Last Call for the Living
by Peter Farris
4 stars out of 5
This is a must-read book for those who like their crime fiction dark, violent and unrelenting, populated by characters almost all of whom are lost in one way or another, and very few of whom will be redeemed in the end.
Charlie Colquitt comes from an extremely broken home. He's shy, withdrawn, physically unappealing and interested in little more than the model rockets he builds and flys. He supports himself by working as a teller at a small branch bank, and it's his serious misfortune to be on duty early one quiet Saturday morning when a ball-busting, Aryan Brotherhood gang member named Hicklin kicks in the door and robs the bank. Hicklin shoots and kills the manager on duty without a second thought and drags Charlie out of the bank as his hostage.
Hicklin drives Charlie to a remote cabin in the Georgia woods and ties him to a chair. Also in residence is Hicklin's girlfriend, a meth addict whose brain has been fried down to the size of a pea. The woman takes pity on Charlie for all the good that will do him.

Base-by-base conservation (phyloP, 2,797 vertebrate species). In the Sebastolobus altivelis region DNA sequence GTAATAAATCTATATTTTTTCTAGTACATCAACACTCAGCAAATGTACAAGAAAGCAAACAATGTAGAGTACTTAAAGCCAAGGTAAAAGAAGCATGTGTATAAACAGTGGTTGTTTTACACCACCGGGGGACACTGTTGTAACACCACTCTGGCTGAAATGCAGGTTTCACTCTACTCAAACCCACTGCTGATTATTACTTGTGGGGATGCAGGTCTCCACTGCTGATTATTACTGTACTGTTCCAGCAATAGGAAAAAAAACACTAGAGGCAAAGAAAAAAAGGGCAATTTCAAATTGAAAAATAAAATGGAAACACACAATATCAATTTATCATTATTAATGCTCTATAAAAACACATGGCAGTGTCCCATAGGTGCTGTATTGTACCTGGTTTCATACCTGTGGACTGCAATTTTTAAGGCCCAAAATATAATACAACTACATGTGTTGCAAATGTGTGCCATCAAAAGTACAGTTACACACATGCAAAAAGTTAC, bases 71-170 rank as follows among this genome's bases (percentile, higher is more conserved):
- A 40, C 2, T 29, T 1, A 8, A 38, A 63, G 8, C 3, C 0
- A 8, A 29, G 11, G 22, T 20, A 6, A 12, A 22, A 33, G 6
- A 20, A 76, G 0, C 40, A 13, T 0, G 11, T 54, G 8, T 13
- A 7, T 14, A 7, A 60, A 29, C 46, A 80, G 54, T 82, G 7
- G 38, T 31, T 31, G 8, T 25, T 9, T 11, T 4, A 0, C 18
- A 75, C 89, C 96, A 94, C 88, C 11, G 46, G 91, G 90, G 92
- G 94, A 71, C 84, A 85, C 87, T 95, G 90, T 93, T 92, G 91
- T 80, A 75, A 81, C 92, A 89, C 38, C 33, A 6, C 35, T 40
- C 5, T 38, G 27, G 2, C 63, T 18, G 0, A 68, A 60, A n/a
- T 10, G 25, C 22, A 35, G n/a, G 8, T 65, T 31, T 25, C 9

It turns out that the heist had been carefully planned by imprisoned AB gang members. It was to be executed by Hicklin and two equally depraved compatriots. But Hicklin jumps the gun by a week, taking all of the score for himself, apparently in the fantasy that he will use the money to run away to Montana and start a new life.
Unsurprisingly, the rest of the gang is not happy.
The thugs that Hicklin betrayed are now hot on his tail, and will deal brutally with anyone who gets in their way. The law, of course, is also after Hicklin, and that includes a county sheriff who's well onto the downward slide into alcohol abuse and irrelevance. What follows from all of this is a gripping tale that will hardly warm your heart but which will certainly command your attention. Peter Farris writes beautifully about some very ugly activity and this debut novel heralds the beginning of a very promising career.
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